Just once this decade. Just once since winning back-to-back national titles.
That’s how rare it is for the Florida Gators, recently one of college basketball’s preeminent programs, to win over the Kentucky Wildcats in cavernous Rupp Arena, as they will try to do this Saturday night (8:15 p.m., ESPN): It’s only happened once in the last 10 years, 10 seasons, 10 tries.
That victory, a rousing triumph in the midst of an unbeaten SEC campaign in 2014, was remarkable — but it also points out just how difficult it has been for the Gators to grab wins over Kentucky in the maw of Big Blue Nation.
Often, that has been because Florida has been facing Final Four-caliber squads assembled by John Calipari — or by his predecessors not named Billy Gillespie — when it visits Rupp. But Florida, too, has taken good teams to Lexington — and it’s only the eventual Final Four participants that have emerged with Ws.
One can point to any number of reasons for that. Kentucky has recruited bigs and individual scorers well under Calipari, often giving the Wildcats players the usually more undersized and team-oriented Gators struggle to handle. The always partisan Rupp has a way of getting referees’ whistles to be slightly more favorable to the home team. Calipari is a genuinely masterful collector of talent, and a good coach; the teams he has built, typically with mere months to mold raw talents into skilled players and to coax those players into playing as a team, are, as a rule, quite good — and occasionally excellent.
But it’s also fair to note this is more like your infant sister’s Kentucky team than your older brother’s, given its extreme youth and relative lack of stars.
These Wildcats don’t have a singular talent on par with Malik Monk, Karl-Anthony Towns, or Anthony Davis, and instead have a host of good players who might well stick around for another year, led by big wings Kevin Knox and Hamido Diallo and complemented by smaller guards Quade Green — a game-time decision this evening — and Shai-Gilgeous Alexander, a one-time Florida commit. P.J. Washington is an effective scorer inside; Wenyen Gabriel, a collection of skills that is dying to become a complete player, is a big man who blocks shots and makes threes.
No one on the roster averages more than Knox’s 14.6 points per game, but five of the six current players in the above paragraph are averaging double figures (Gabriel is the exception), and all of them have the ability to be NBA players — it’s just that these ‘Cats will more likely get there eventually than immediately.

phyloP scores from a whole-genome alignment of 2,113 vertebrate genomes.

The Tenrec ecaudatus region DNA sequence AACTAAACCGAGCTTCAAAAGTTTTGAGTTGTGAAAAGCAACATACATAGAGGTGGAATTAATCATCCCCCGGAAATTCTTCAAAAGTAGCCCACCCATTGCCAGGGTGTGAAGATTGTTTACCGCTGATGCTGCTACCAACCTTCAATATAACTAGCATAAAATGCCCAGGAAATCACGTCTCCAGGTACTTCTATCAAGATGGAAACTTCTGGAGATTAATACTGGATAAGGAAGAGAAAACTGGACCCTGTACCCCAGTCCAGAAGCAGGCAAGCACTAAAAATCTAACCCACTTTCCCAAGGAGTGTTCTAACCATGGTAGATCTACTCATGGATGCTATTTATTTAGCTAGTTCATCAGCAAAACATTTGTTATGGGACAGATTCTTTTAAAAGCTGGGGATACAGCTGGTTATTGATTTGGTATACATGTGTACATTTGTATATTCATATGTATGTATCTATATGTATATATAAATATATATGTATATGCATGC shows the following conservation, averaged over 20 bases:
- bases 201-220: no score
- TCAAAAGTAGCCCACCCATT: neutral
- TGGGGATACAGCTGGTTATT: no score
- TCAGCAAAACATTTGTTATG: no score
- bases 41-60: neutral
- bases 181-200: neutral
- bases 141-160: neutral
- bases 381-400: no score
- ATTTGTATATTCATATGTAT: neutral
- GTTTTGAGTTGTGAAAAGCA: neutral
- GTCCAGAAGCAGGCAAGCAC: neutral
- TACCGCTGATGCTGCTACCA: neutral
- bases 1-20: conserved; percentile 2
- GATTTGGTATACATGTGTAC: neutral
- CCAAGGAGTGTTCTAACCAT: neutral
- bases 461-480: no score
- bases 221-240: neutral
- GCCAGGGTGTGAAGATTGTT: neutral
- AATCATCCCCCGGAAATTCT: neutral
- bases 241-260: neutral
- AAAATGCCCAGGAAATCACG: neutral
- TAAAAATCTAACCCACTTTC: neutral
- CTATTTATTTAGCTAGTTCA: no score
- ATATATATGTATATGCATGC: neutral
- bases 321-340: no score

And that’s been the difference between this being an overwhelming Kentucky outfit and a somewhat underachieving one. Kentucky is 14-4 and 4-2 in SEC play, neither mark a blight, but the ‘Cats went to Tennessee and South Carolina and lost, had to really fight to earn their four wins — over Georgia, LSU, Vanderbilt, and Texas A&M — and have yet to win an SEC game by more than seven points. Obliterating Louisville by 29 points to cap non-conference play seems like something that happened long, long ago.
Of course, Florida’s most recent road mishap was just a week ago, as the Gators’ leaky defense helped end a six-game winning streak at the hands of Ole Miss. And while Florida has beaten Gonzaga and Cincinnati, teams at or beyond Kentucky’s level, and have won road games at Texas A&M and Missouri, the Gators have also been beaten by Loyola of Chicago, and threatened by New Hampshire.
This is a Florida team that can beat Kentucky at Rupp with its best game — it’s just not one that an observer can project to play its best game with full confidence, given how streaky the trio of wing shooters (KeVaughn Allen, Jalen Hudson, and Egor Koulechov) that fuels Florida’s attack can be, and how the makeshift frontcourt of Kevarrius Hayes and Keith Stone ebbs and flows from night to night.
Florida has risen to the challenge this season more often than not, a spanking at the hands of Florida State aside, and the Gators know well that they could score no greater win on the rest of their schedule than the one that is up for grabs tonight. One hopes that this will be the rare night when Florida enters Rupp and exits victorious.
If not, the same old story gets another sad chapter.